How and Why Decentralization Wins on Steem

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How and Why Decentralization Wins on Steem - Steemleo.png

One of the many benefits of leveraging cryptocurrencies and blockchain tech is for the value of decentralization and Web 3.0. A decentralized system has the potential to drive more value to the users, developers and entrepreneurs who choose to buidl on those systems as opposed to build on top of centralized systems where the rules can change like the flip of a switch.

In the early days of Steem, Steemit, Inc. (Ned Scott and Dan Larimer) ran a ninja-mine operation in order to gather as much STEEM stake as they could.

Their reason for doing this is so that they could legally launch STEEM without making it a security. It has since become a common practice for newly launched cryptonetworks.

The issue with this is that it creates a great deal of centralization around the entity who launched the network and subsequently “ninja-mined” the tokens that drive the network. When one entity controls too much of the total supply, issues of centralization and power struggles naturally arise. Most people are inherently power-hungry and will seek to control things so that they might fix an outcome in their favor.

Over the past several years, we’ve seen a decrease in the centralization of Steem. As time has passed, content creators, users, developers and entrepreneurs on the Steem blockchain have bought & earned massive quantities of STEEM which has led to the wider distribution of the currency and the dilution of Steemit, Inc.’s power over this chain.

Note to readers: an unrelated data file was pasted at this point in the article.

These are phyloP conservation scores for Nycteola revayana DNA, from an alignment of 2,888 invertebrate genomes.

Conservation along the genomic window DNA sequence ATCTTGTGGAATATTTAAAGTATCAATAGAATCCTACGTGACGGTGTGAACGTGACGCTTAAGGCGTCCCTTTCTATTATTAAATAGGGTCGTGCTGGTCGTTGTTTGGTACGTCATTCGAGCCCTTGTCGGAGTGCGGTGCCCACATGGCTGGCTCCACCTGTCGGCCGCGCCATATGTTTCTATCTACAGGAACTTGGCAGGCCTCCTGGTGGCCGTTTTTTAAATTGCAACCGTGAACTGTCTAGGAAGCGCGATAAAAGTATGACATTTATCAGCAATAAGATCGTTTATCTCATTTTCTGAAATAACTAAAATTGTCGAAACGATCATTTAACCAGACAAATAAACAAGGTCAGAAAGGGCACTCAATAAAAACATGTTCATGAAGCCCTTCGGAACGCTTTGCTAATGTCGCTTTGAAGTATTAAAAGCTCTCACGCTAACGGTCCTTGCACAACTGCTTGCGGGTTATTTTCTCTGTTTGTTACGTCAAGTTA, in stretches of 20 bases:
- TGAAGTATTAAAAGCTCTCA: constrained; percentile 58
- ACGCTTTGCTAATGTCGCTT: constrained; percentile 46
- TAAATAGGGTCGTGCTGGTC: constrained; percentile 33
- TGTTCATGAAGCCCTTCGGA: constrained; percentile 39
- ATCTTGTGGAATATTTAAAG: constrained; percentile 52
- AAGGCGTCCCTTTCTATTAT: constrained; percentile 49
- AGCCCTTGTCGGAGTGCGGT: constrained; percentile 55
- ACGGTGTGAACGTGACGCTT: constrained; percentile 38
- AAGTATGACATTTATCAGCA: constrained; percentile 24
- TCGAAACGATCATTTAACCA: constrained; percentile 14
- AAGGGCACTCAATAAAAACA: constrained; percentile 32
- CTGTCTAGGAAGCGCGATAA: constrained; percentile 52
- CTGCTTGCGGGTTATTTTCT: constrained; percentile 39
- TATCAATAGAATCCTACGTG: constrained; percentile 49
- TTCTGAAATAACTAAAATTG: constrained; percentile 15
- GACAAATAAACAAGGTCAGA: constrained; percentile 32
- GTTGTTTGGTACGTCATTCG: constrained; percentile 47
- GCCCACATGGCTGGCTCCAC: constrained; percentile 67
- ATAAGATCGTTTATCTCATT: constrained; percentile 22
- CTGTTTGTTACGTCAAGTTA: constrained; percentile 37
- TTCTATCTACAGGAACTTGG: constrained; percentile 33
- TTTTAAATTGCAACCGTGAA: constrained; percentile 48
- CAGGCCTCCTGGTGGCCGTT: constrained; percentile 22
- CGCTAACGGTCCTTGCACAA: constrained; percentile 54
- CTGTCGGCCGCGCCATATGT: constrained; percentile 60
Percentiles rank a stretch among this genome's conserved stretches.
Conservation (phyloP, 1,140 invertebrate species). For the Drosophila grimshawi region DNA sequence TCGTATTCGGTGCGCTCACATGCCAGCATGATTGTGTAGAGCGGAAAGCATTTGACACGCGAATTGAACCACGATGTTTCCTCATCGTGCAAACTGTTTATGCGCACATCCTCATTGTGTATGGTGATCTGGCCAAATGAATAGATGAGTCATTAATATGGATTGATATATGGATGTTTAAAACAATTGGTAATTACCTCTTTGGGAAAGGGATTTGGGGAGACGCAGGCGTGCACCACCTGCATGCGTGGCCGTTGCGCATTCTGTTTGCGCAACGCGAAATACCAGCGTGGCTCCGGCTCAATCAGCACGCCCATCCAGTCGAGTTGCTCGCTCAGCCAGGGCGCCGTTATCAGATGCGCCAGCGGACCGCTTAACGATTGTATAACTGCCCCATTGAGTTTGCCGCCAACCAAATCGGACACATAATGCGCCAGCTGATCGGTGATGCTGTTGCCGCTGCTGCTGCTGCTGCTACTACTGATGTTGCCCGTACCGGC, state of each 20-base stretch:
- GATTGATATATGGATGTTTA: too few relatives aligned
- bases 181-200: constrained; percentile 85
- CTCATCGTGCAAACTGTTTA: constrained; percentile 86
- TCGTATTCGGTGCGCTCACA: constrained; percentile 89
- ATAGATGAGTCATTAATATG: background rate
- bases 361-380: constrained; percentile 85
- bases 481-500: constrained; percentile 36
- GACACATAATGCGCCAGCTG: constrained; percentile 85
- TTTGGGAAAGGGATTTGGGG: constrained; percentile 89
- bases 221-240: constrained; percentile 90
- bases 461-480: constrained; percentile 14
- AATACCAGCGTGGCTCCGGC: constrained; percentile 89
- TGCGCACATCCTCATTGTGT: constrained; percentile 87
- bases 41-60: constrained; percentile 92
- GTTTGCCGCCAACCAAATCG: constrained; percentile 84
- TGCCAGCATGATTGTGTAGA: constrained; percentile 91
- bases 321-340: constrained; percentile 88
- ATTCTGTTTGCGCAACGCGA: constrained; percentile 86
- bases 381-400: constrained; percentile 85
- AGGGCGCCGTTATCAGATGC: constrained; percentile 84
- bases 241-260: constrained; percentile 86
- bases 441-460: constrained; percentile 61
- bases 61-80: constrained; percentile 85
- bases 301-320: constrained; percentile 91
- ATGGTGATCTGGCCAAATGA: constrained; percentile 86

The stake was never used to vote on consensus, which made the chain appear more decentralized than it actually was. Once Justin Sun got his hands on Steemit’s stake, the entire game was flipped on its head as 1 person now held the keys to the Steem kingdom and could sway the rules of the chain in any way he wanted.

What followed is now what we are experiencing in the present. A power struggle between the decentralized Steem community and the entity known as Steemit, Inc. which is now being driven by Justin Sun.

When you first hear this story, you might wonder how a decentralized group of rag-tag individuals could ever stand up and face someone who has so much power. One entity with vast resources, connections and the largest stake in the network.

The witness rankings, however, tell a much different story. They tell a story of how Steem has become more and more decentralized since its inception. How each passing day, week, month and year has led to the dilution of Steemit’s power over the governance of this chain. It’s a beautiful thing to see power drain from centralized power structures into decentralized, community-operated power structures.

"Blockchains are politically decentralized (no one controls them) and architecturally decentralized (no infrastructural central point of failure) but they are logically centralized (there is one commonly agreed state and the system behaves like a single computer)” - Vitalik Buterin


Steem is Winning Web 3.0

"Decentralized networks can win the third era of the internet for the same reason they won the first era: by winning the hearts and minds of entrepreneurs and developers."

"An illustrative analogy is the rivalry in the 2000s between Wikipedia and its centralized competitors like Encarta. If you compared the two products in the early 2000s, Encarta was a far better product, with better topic coverage and higher accuracy. But Wikipedia improved at a much faster rate, because it had an active community of volunteer contributors who were attracted to its decentralized, community-governed ethos. By 2005, Wikipedia was the most popular reference site on the internet. Encarta was shut down in 2009.” - Chris Dixon